A Guide to 48 Hours in Provence

It's time for another 48 Hour Guide, this time to Provence, France! (See what to do with 48 hours in Barcelona here). I'm so excited to show you the magical landscape that is southern France. Two weeks would be a great amount of time to visit the region, but hey, 48 hours will give you quite a taste! If you'd like to see more detailed outfit posts, be check out my flowy floral look here, my black bow and boater hat look here, and my Provenceal pinstripe look here.

I was more and more excited to visit Provence the more and more research I did into the history of the Roman ruins and landmarks that dot the cities and even small villages. These villages (and some bigger towns) form a large triangle, so you definitely need to rent a car to drive it. That said, finding parking was probably the biggest challenge and stressor for us in Provence. These cities were built pre-vehicle and there was often one large city parking garage on the outskirts of the town with very confusing directions (all in French, of course).

I will also say in a lot of places we went we were the youngest tourists... by about 40 years. It was a lot of us and older French tourists in the smaller villages, and we didn't mind one bit! After coming here from Barcelona, where dinners are late, and the vibe is young and hip, I will say it's a very different pace of life. We went from eating dinner at 10 pm, to not even being able to get a drink after 9:30 pm, because establishments were closing for the evening. But, it was good for us to hit the hay early there for a few evenings.

This also meant we didn't have to elbow other travelers out of the way and got up close experiences looking at ruins, sometimes with no one else even around. It has to be said, that makes for some great instagram-photo taking goodness. We were in Provence a the beginning of June, so unfortunately we were a couple of weeks early to see most of the lavender fields in bloom, but we did catch one! There's no way to hit all of Provence in a couple of days, but after lots of research and personal experience (I'm definitely leaving off what is not worth including), here's a list of what to check out if you have 2 days to spend in the region!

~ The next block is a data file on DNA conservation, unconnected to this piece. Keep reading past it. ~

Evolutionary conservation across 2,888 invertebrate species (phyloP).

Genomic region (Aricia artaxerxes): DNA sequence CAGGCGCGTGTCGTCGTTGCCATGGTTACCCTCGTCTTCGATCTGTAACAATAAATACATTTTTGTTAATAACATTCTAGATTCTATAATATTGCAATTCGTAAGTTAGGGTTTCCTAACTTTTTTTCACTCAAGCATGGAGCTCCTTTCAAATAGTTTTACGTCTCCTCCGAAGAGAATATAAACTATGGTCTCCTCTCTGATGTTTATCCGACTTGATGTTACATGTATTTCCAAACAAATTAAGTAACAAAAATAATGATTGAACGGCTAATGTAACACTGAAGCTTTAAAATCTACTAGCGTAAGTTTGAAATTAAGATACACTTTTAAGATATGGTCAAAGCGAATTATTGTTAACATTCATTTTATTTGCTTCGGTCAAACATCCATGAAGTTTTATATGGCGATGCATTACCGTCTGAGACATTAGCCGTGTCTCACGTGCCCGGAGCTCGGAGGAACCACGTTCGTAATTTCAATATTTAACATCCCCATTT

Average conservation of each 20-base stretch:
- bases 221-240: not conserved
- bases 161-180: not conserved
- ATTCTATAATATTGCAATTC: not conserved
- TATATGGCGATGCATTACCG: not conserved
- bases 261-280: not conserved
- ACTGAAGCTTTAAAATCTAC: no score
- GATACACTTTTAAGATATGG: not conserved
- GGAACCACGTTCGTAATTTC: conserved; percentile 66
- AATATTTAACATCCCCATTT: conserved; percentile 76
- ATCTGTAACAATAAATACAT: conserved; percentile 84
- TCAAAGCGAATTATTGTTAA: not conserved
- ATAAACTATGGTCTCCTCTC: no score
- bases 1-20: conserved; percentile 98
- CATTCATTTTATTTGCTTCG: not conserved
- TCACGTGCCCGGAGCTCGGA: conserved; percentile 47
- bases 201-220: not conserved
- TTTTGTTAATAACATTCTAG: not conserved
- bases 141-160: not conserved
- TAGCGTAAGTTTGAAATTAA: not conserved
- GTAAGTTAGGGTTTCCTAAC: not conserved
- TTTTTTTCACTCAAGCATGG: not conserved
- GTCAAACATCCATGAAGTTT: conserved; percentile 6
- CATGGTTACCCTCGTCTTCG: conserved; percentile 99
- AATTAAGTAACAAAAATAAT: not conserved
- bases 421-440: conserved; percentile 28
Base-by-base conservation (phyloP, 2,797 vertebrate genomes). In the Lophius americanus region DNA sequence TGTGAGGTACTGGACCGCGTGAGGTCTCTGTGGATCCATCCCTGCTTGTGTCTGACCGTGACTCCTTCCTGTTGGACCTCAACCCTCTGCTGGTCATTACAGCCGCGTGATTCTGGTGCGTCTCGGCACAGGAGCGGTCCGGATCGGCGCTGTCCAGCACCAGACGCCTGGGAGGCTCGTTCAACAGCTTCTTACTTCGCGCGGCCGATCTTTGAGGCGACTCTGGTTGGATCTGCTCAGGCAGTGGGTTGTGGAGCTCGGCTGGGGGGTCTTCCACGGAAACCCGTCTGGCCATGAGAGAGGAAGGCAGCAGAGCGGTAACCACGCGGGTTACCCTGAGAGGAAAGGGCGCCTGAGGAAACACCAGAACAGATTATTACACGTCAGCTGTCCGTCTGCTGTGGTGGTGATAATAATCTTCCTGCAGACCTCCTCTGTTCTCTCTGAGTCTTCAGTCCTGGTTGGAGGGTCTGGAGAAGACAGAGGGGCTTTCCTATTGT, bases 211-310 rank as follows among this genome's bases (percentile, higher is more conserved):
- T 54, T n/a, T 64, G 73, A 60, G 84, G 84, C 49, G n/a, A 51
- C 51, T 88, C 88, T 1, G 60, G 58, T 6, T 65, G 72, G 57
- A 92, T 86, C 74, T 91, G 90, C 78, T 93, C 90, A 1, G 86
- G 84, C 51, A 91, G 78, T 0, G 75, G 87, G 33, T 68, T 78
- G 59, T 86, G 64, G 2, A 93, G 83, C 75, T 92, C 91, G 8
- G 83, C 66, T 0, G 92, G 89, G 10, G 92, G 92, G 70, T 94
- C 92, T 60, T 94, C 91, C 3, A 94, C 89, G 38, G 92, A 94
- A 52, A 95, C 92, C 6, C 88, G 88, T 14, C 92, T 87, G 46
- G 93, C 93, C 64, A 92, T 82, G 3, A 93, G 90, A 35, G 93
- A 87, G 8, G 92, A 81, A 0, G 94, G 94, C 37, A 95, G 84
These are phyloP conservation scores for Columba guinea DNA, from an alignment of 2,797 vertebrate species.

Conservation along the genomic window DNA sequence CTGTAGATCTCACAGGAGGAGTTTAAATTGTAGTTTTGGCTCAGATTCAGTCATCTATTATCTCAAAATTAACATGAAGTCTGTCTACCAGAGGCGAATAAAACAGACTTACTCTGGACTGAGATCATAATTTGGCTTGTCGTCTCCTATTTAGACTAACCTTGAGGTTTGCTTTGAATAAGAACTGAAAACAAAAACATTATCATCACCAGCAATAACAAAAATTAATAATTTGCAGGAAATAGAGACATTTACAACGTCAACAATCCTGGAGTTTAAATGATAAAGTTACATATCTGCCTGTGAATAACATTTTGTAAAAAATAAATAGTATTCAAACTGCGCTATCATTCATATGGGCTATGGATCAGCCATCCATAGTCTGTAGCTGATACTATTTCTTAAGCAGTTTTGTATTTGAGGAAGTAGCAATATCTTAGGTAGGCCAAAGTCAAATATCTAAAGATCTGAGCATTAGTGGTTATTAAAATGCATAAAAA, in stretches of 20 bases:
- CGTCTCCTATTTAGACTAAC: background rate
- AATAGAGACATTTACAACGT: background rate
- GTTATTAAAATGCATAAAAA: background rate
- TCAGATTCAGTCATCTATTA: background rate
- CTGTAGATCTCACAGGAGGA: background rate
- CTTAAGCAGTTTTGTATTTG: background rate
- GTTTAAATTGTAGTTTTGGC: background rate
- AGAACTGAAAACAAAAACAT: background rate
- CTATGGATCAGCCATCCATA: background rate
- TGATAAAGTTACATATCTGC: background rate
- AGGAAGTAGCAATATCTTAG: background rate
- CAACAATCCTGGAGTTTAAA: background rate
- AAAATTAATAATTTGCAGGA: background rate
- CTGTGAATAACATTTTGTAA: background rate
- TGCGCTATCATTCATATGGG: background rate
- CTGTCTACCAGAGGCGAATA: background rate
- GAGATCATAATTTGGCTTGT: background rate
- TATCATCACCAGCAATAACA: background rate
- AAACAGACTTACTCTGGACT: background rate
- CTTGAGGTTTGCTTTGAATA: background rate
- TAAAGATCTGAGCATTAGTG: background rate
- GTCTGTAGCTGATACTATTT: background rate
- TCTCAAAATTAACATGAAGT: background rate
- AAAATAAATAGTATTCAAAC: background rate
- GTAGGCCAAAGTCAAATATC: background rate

This was our first stop in Provence, and was an adorable little village. It was so nice to wander around the town, see the Roman amphitheatre, and the town square, complete with a historic church in the town square. We loved our hotel (scroll down for details on that!), located on a street facing residences. Between our location, and not many people speaking any English, we felt like we got a pretty good slice of living like the locals there!


Nimes had a lot to look at, and unfortunately, this is where we were hit with torrential downpours as we were trying to see it all. We ducked into a wonderful little cafe, but after it stopped raining, we were able to see the Arena of Nimes, Maison Caree (a Roman temple), and Jardin de la Fontaine, the oldest public park in Europe. There was also a lovely town square, complete with a fountain and restaurants.  I would definitely plan for at least a half a day in Nimes! I've given more details on some of the sites we saw below.


We stayed overnight in Avignon, and I wish we could have stayed here a bit longer! Here, we saw The Papal Palace, Pont Saint-Benezet (shown below), and attended a wine festival! This city has over 90,000 residents, so there is a decent array of ethnic food, art and cultural experiences, and nightlife that's open a bit later. 


Gordes is a small village of about 2,000, that's built on a hillside. It's a bit of a drive out of the way, but LOOK AT THAT VIEW. It was probably the most unreal and breathtaking view in Provence. There seemed to be lots of Bed and Breakfasts around the village, as well as wineries, so it would be a fun place to stay and explore, though it might be a little pricey.